Stop me if any of this sounds familiar.
A small group of bearded young men commit an outrageous multiple murder. The youths belong to an immigrant community that perceives itself under siege from the police; they practice a minority religion regarded with suspicion by much of the population. In self-justification, they talk about the persecution inflicted on their co-religionists overseas; eventually, they commit themselves to the creation of a homeland here in Australia.
In the midst of a full-blown panic, the Victorian parliament passes draconian laws drastically curtailing civil liberties, and the police launch indiscriminate raids on ethnic minorities. The bearded men make a suicidal final stand; most of them are killed, without a chance to surrender, by a special police squad, and the leader is taken into custody and executed after a dubious trial.
Ned Kelly has been a Rorschach test for so many generations that, with the news that his bones may (or may not) have been located at Pentridge, it seems appropriate to remix his story for the Age of Terror.
Kelly, of course, identified as Irish and Catholic rather than, say, Arab and Muslim but the relationship of those identities to the mainstream was not so dissimilar. Rather than an inner city posse, Ned belonged to the “Greta Mob”, a gang of flash youths who stole horses rather than cars and signalled their identity by wearing their hat straps under their noses in a nineteenth century equivalent of the reversed baseball cap.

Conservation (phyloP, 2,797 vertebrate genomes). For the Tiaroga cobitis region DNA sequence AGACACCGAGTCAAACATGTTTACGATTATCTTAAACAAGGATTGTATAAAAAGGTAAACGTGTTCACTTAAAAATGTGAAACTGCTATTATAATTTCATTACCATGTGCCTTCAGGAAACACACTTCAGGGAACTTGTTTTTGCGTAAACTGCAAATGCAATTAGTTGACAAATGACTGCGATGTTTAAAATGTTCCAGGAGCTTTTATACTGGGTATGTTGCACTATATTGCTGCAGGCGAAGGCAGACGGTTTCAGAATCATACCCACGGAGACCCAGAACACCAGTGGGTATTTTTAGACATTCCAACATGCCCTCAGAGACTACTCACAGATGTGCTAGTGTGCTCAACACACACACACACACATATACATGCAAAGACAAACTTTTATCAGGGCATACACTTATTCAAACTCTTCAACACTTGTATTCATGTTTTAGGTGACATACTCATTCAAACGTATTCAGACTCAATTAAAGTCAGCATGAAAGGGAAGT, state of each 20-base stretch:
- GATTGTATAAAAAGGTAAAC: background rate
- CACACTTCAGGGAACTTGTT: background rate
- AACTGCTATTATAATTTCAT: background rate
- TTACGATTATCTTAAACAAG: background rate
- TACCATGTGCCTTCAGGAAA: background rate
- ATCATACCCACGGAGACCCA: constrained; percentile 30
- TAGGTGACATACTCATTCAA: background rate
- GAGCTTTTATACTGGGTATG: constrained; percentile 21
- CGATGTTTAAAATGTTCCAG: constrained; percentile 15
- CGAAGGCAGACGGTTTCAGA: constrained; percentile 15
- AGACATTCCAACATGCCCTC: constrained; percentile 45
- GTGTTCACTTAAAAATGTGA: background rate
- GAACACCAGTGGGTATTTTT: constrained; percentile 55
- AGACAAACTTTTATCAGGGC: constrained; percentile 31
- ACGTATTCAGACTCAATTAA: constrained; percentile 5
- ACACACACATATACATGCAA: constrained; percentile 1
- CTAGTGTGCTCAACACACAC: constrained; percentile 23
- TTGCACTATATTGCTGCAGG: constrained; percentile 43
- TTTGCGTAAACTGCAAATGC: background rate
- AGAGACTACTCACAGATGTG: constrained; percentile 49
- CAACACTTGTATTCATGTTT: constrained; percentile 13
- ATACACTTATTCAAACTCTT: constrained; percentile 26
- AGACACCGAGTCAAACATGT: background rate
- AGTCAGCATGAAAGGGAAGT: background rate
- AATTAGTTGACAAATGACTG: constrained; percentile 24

His outlawry might have been sparked by clashes between police and his family but he also saw himself as fighting for something much bigger. Ian Jones, the pre-eminent Kelly historian, claims that the gang planned, after the Glenrowan confrontation, to declare a Republic of North-Eastern Victoria. Not quite the Caliphate but not so very different, either.
“It will pay the government,” Kelly explained in his Jerilderie Letter, “to give those people who are suffering innocence justice and liberty if not I will be compelled to show some colonial stratagem which will open the eyes of not only the Victorian Police and inhabitants but also the whole British army.”
It’s the kind of message that these days features on Al Jazeera.
The government response sounds equally familiar. New laws allowed the Kellys to be shot on sight, and gave the police the power raid houses without warrants and prosecute anyone withholding information. In January 1879, some twenty men went to jail for “having given information to an outlaw and his accomplices, contrary to the fifth section of the Outlawry Act” and for “withholding information relative to the Kelly gang”.
As for Kelly’s trial, it might not have been a military commission but nor was it full and fair: Kelly’s barrister lacked experience; key witnesses were never presented; Redmond Barry was clearly biased.
Of course, historical parallels are never identical. Kelly was neither Osama bin Laden nor Che Guevara nor Chopper Read; his story needs, ultimately, to be understood on its own terms. But the comparison still bears thinking about.
In the wake of 9/11, we were told the world had changed for ever, that this was a situation with no antecedents, and thus we couldn’t even debate the extraordinary measures put in place.
It rather changes matters to consider an Australian icon as a terrorist of the 1870s.
Jeff Sparrow is the editor of Overland.